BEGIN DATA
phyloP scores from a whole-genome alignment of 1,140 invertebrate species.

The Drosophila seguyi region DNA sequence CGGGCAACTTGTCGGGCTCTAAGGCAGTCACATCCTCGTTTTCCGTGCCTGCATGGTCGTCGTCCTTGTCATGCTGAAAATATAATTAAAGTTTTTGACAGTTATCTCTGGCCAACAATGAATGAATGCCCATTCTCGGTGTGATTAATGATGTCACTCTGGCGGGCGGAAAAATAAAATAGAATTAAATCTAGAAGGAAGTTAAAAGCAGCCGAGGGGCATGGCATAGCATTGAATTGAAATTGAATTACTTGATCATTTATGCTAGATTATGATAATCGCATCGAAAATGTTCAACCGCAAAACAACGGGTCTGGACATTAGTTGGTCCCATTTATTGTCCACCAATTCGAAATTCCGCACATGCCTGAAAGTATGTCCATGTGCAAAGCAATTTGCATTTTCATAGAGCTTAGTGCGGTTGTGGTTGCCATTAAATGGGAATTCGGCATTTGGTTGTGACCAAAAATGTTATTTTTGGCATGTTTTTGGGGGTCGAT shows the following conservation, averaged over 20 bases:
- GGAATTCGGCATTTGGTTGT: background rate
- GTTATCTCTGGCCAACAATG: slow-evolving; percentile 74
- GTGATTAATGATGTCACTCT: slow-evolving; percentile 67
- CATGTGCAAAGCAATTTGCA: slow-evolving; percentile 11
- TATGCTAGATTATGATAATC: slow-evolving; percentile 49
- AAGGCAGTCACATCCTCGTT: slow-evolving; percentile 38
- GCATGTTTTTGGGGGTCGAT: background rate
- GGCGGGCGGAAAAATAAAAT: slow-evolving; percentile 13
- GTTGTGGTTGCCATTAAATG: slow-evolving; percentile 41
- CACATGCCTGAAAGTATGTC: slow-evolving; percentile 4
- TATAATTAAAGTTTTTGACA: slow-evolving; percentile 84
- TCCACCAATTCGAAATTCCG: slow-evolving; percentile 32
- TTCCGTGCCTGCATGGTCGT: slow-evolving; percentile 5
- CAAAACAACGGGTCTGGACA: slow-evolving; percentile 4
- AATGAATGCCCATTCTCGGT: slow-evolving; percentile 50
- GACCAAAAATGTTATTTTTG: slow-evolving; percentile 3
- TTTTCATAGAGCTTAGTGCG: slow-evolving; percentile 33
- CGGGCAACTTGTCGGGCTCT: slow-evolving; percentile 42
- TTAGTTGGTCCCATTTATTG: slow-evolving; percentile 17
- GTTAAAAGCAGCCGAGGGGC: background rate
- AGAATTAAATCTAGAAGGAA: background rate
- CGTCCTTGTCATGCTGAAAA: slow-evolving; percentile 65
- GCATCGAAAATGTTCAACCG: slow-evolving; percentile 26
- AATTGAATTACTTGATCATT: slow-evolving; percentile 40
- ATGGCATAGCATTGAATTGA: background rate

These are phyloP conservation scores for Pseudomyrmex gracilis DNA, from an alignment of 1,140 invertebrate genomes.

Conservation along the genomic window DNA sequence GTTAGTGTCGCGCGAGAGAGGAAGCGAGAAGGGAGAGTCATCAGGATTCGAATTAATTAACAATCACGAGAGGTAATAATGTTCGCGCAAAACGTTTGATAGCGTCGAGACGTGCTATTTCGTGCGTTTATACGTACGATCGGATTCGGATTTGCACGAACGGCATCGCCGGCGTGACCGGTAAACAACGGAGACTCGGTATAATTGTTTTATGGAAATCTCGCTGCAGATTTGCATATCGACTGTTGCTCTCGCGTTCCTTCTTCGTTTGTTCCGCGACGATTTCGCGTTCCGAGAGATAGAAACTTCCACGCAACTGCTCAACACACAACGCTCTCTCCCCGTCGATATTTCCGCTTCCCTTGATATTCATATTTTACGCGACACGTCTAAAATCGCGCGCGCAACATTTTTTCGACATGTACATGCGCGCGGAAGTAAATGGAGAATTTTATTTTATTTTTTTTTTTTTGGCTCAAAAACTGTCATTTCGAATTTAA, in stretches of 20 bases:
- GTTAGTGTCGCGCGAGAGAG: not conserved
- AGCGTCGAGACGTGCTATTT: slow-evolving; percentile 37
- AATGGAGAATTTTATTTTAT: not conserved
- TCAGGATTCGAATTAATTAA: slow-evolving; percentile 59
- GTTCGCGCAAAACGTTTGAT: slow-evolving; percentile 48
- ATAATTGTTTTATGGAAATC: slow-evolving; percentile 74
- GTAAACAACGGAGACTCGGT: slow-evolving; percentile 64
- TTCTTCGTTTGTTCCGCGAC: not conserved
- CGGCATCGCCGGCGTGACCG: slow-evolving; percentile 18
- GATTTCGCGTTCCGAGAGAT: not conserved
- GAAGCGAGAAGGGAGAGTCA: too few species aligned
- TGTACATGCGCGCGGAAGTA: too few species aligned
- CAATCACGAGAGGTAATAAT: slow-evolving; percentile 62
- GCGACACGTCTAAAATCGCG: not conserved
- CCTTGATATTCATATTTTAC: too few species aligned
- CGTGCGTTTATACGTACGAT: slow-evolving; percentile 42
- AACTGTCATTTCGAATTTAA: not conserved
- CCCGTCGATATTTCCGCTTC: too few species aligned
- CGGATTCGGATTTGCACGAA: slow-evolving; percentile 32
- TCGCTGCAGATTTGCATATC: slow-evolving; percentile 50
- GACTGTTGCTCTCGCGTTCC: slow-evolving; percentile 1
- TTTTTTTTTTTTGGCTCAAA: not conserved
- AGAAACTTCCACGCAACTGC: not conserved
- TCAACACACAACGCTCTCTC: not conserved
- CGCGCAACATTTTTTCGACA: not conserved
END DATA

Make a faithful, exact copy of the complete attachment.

phyloP scores from a whole-genome alignment of 1,140 invertebrate species.

The Drosophila seguyi region DNA sequence CGGGCAACTTGTCGGGCTCTAAGGCAGTCACATCCTCGTTTTCCGTGCCTGCATGGTCGTCGTCCTTGTCATGCTGAAAATATAATTAAAGTTTTTGACAGTTATCTCTGGCCAACAATGAATGAATGCCCATTCTCGGTGTGATTAATGATGTCACTCTGGCGGGCGGAAAAATAAAATAGAATTAAATCTAGAAGGAAGTTAAAAGCAGCCGAGGGGCATGGCATAGCATTGAATTGAAATTGAATTACTTGATCATTTATGCTAGATTATGATAATCGCATCGAAAATGTTCAACCGCAAAACAACGGGTCTGGACATTAGTTGGTCCCATTTATTGTCCACCAATTCGAAATTCCGCACATGCCTGAAAGTATGTCCATGTGCAAAGCAATTTGCATTTTCATAGAGCTTAGTGCGGTTGTGGTTGCCATTAAATGGGAATTCGGCATTTGGTTGTGACCAAAAATGTTATTTTTGGCATGTTTTTGGGGGTCGAT shows the following conservation, averaged over 20 bases:
- GGAATTCGGCATTTGGTTGT: background rate
- GTTATCTCTGGCCAACAATG: slow-evolving; percentile 74
- GTGATTAATGATGTCACTCT: slow-evolving; percentile 67
- CATGTGCAAAGCAATTTGCA: slow-evolving; percentile 11
- TATGCTAGATTATGATAATC: slow-evolving; percentile 49
- AAGGCAGTCACATCCTCGTT: slow-evolving; percentile 38
- GCATGTTTTTGGGGGTCGAT: background rate
- GGCGGGCGGAAAAATAAAAT: slow-evolving; percentile 13
- GTTGTGGTTGCCATTAAATG: slow-evolving; percentile 41
- CACATGCCTGAAAGTATGTC: slow-evolving; percentile 4
- TATAATTAAAGTTTTTGACA: slow-evolving; percentile 84
- TCCACCAATTCGAAATTCCG: slow-evolving; percentile 32
- TTCCGTGCCTGCATGGTCGT: slow-evolving; percentile 5
- CAAAACAACGGGTCTGGACA: slow-evolving; percentile 4
- AATGAATGCCCATTCTCGGT: slow-evolving; percentile 50
- GACCAAAAATGTTATTTTTG: slow-evolving; percentile 3
- TTTTCATAGAGCTTAGTGCG: slow-evolving; percentile 33
- CGGGCAACTTGTCGGGCTCT: slow-evolving; percentile 42
- TTAGTTGGTCCCATTTATTG: slow-evolving; percentile 17
- GTTAAAAGCAGCCGAGGGGC: background rate
- AGAATTAAATCTAGAAGGAA: background rate
- CGTCCTTGTCATGCTGAAAA: slow-evolving; percentile 65
- GCATCGAAAATGTTCAACCG: slow-evolving; percentile 26
- AATTGAATTACTTGATCATT: slow-evolving; percentile 40
- ATGGCATAGCATTGAATTGA: background rate

These are phyloP conservation scores for Pseudomyrmex gracilis DNA, from an alignment of 1,140 invertebrate genomes.

Conservation along the genomic window DNA sequence GTTAGTGTCGCGCGAGAGAGGAAGCGAGAAGGGAGAGTCATCAGGATTCGAATTAATTAACAATCACGAGAGGTAATAATGTTCGCGCAAAACGTTTGATAGCGTCGAGACGTGCTATTTCGTGCGTTTATACGTACGATCGGATTCGGATTTGCACGAACGGCATCGCCGGCGTGACCGGTAAACAACGGAGACTCGGTATAATTGTTTTATGGAAATCTCGCTGCAGATTTGCATATCGACTGTTGCTCTCGCGTTCCTTCTTCGTTTGTTCCGCGACGATTTCGCGTTCCGAGAGATAGAAACTTCCACGCAACTGCTCAACACACAACGCTCTCTCCCCGTCGATATTTCCGCTTCCCTTGATATTCATATTTTACGCGACACGTCTAAAATCGCGCGCGCAACATTTTTTCGACATGTACATGCGCGCGGAAGTAAATGGAGAATTTTATTTTATTTTTTTTTTTTTGGCTCAAAAACTGTCATTTCGAATTTAA, in stretches of 20 bases:
- GTTAGTGTCGCGCGAGAGAG: not conserved
- AGCGTCGAGACGTGCTATTT: slow-evolving; percentile 37
- AATGGAGAATTTTATTTTAT: not conserved
- TCAGGATTCGAATTAATTAA: slow-evolving; percentile 59
- GTTCGCGCAAAACGTTTGAT: slow-evolving; percentile 48
- ATAATTGTTTTATGGAAATC: slow-evolving; percentile 74
- GTAAACAACGGAGACTCGGT: slow-evolving; percentile 64
- TTCTTCGTTTGTTCCGCGAC: not conserved
- CGGCATCGCCGGCGTGACCG: slow-evolving; percentile 18
- GATTTCGCGTTCCGAGAGAT: not conserved
- GAAGCGAGAAGGGAGAGTCA: too few species aligned
- TGTACATGCGCGCGGAAGTA: too few species aligned
- CAATCACGAGAGGTAATAAT: slow-evolving; percentile 62
- GCGACACGTCTAAAATCGCG: not conserved
- CCTTGATATTCATATTTTAC: too few species aligned
- CGTGCGTTTATACGTACGAT: slow-evolving; percentile 42
- AACTGTCATTTCGAATTTAA: not conserved
- CCCGTCGATATTTCCGCTTC: too few species aligned
- CGGATTCGGATTTGCACGAA: slow-evolving; percentile 32
- TCGCTGCAGATTTGCATATC: slow-evolving; percentile 50
- GACTGTTGCTCTCGCGTTCC: slow-evolving; percentile 1
- TTTTTTTTTTTTGGCTCAAA: not conserved
- AGAAACTTCCACGCAACTGC: not conserved
- TCAACACACAACGCTCTCTC: not conserved
- CGCGCAACATTTTTTCGACA: not conserved